CO alarm saves family hours after battery change
MOORESVILLE, N.C.—A family here had been sick for days when, on a whim, the father of the family looked at his home’s carbon monoxide detector. The battery had been installed backward, so Ted Freshwater changed it, went to sleep and was awoken hours later by a shrill alarm.
CO had been poisoning the Freshwater family, and the alarm alerted the family to the presence of the toxic gas their furnace had been emitting, according to a story in the Charlotte Observer. “A matter of a couple dollars in batteries could have cost my family their lives,” Freshwater said.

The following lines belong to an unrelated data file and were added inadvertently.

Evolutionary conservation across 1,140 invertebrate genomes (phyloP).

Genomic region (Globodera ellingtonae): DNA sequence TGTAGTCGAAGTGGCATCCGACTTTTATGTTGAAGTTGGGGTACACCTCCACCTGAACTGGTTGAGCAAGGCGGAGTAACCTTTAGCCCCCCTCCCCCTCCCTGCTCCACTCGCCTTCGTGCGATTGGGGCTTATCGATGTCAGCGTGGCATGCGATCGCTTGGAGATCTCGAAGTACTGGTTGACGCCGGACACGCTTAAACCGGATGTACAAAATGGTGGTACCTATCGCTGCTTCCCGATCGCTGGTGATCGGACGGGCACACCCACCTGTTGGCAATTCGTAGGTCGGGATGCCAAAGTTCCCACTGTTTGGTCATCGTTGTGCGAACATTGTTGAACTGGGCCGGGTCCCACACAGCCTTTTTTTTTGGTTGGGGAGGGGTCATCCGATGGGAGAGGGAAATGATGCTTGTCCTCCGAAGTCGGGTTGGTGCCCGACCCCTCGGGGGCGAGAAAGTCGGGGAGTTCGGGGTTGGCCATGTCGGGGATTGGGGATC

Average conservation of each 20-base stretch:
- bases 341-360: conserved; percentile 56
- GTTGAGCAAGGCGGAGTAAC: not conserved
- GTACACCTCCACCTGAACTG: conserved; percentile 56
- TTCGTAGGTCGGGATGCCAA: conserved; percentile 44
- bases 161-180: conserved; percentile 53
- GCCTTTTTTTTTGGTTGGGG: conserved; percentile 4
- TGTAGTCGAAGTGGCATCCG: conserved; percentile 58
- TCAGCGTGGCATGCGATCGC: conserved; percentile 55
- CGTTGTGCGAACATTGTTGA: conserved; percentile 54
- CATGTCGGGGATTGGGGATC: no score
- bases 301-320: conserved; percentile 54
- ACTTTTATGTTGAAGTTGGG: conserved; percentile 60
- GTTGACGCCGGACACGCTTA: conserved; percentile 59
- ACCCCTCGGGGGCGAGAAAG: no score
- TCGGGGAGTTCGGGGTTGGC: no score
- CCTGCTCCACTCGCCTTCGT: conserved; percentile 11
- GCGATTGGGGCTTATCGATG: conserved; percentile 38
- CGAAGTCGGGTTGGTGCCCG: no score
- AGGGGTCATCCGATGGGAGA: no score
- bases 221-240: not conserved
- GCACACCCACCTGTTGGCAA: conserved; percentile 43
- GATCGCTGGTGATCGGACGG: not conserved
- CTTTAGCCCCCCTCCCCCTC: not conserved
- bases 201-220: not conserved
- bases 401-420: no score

Gary Styers, Mooresville fire marshal, said the town sees an increase in the gas-related calls during the winter as residents heat their homes. “Obviously there’s no odor, no color,” Styers said. “There’s no way of knowing carbon monoxide is in the home unless you have a detector.”
Family members were taken to the hospital and later released. All had suffered headaches and dizziness, and two of the Freshwaters’ young children had vomited, according to the story. Other symptoms of CO poisoning include nausea, fatigue, shortness of breath, confusion, lack of coordination and loss of consciousness.
Last year, three people died in a two-month period in a Boone, N.C. hotel room when CO leaked up from an improperly ventilated pool heater. It wasn’t until after the third death—of an 11-year-old boy—that officials discovered CO had killed the guests. The North Carolina subsequently passed legislation mandating CO detectors in certain hotel rooms.